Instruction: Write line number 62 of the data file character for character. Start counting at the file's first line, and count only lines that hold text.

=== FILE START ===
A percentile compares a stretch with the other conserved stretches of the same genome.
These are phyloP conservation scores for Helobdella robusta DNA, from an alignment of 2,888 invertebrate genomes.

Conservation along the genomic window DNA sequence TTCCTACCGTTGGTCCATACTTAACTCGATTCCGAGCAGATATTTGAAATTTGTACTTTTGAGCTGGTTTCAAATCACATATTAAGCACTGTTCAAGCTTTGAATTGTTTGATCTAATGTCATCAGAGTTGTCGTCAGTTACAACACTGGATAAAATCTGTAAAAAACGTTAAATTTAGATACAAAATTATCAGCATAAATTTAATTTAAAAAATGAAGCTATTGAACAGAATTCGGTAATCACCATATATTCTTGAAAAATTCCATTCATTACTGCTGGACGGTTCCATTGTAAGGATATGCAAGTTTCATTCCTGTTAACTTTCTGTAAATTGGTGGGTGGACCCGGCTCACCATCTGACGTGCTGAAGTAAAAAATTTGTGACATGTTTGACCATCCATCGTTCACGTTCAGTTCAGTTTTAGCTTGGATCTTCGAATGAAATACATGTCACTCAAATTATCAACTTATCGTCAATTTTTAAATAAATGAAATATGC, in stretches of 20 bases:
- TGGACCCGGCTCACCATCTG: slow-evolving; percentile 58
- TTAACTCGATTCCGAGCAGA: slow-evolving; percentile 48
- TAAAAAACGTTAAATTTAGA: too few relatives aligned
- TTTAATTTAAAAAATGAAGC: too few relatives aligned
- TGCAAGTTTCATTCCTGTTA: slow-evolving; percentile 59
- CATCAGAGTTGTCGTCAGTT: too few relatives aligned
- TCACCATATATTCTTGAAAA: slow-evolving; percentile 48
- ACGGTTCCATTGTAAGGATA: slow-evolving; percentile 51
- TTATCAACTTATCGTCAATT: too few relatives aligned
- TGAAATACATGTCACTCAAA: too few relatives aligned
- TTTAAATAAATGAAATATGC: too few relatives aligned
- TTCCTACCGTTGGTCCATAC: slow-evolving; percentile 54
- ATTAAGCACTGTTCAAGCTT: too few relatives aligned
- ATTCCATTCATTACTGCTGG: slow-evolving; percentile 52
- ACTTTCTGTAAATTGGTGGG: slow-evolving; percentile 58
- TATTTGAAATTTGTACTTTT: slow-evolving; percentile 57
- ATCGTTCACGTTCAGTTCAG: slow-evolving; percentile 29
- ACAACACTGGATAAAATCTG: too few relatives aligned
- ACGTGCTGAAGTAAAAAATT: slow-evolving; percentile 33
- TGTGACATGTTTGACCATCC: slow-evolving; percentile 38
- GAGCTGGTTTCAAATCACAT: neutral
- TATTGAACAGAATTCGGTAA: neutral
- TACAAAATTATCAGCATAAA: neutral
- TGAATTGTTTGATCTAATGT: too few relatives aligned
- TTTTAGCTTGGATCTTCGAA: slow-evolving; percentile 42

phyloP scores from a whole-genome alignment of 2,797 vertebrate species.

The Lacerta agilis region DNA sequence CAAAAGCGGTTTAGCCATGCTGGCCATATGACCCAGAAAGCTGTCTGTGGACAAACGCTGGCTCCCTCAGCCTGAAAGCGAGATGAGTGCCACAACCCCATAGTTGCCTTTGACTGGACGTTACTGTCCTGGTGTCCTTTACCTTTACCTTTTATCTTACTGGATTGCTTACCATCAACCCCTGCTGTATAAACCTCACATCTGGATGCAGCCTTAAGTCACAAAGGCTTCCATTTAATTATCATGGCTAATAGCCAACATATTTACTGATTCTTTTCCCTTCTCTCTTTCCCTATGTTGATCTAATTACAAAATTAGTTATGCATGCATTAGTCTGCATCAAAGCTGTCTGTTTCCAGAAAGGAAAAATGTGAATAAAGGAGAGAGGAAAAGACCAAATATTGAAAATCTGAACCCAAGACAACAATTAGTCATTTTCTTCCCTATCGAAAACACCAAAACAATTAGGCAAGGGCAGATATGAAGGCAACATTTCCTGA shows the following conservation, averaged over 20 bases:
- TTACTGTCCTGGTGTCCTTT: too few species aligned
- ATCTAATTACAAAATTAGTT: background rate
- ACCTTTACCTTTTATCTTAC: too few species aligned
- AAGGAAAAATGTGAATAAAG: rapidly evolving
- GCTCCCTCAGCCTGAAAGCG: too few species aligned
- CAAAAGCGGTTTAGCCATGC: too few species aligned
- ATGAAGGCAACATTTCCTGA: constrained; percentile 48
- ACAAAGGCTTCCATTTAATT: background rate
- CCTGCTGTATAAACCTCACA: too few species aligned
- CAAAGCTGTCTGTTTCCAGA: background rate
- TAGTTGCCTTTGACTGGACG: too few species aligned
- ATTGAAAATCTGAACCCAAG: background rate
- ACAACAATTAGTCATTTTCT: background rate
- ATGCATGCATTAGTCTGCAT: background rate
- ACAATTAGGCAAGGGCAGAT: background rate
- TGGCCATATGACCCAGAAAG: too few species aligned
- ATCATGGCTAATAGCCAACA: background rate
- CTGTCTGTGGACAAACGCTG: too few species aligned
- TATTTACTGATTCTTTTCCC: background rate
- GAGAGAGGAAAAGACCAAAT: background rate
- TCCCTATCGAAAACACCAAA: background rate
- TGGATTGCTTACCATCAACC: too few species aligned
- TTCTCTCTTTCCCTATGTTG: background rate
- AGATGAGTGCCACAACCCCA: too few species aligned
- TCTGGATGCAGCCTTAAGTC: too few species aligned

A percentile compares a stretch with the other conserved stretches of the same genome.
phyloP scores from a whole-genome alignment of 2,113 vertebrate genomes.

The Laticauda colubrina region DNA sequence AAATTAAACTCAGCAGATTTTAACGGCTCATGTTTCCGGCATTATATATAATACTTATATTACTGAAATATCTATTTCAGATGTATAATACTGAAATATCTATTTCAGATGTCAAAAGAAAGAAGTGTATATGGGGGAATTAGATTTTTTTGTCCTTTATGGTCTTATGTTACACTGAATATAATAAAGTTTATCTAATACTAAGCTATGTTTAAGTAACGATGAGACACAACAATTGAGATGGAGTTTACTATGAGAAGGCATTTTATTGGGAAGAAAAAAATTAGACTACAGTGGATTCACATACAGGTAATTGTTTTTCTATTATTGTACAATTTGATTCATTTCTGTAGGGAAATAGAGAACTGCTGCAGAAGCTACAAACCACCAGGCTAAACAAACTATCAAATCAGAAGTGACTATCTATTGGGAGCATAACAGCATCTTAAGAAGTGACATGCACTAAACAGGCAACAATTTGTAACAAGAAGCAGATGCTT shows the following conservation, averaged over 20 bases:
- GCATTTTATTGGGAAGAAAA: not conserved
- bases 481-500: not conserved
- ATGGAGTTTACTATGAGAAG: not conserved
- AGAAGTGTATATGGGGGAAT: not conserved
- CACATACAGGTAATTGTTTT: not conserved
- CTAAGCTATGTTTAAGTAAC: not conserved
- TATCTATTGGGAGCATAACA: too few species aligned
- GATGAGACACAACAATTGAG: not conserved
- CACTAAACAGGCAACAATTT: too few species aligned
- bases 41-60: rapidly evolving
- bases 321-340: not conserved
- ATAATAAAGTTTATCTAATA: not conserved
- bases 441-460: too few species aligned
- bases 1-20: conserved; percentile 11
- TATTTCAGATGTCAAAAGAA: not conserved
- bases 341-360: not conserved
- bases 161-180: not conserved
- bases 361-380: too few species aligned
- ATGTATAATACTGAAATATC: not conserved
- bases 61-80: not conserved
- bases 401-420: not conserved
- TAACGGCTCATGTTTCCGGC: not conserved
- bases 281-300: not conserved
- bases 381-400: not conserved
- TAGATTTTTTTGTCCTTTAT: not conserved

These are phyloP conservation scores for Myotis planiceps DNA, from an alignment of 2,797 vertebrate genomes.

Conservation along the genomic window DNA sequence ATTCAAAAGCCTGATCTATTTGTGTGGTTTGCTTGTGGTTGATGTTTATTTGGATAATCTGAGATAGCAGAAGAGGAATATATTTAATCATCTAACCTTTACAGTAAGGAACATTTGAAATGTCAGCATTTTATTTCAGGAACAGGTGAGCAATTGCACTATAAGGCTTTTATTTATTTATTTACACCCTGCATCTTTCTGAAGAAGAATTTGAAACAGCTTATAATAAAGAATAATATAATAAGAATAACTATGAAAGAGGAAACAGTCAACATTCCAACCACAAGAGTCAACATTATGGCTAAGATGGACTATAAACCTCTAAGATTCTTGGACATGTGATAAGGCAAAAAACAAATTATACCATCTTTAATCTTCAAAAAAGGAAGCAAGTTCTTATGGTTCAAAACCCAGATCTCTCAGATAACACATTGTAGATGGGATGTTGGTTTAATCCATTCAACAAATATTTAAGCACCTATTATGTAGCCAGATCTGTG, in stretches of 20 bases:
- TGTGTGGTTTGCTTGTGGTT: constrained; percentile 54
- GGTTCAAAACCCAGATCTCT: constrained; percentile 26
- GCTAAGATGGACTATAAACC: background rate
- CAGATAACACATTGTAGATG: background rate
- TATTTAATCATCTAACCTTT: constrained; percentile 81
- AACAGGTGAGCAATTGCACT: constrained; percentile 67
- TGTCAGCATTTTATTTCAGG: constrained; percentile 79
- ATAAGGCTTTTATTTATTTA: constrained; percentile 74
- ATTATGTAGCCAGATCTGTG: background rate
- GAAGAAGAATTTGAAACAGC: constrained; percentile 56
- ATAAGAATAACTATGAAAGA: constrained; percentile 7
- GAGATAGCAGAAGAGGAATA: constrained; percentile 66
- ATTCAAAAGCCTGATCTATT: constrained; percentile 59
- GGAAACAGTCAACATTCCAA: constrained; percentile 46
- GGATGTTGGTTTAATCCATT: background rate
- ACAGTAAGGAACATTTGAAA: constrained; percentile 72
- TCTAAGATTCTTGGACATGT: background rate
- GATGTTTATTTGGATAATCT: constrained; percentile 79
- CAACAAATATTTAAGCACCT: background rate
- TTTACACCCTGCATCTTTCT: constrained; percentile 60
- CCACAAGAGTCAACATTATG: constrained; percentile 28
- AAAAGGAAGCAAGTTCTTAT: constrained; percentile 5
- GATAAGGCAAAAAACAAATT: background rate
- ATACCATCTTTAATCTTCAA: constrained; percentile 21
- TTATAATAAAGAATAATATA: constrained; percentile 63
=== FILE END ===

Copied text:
- AGAAGTGTATATGGGGGAAT: not conserved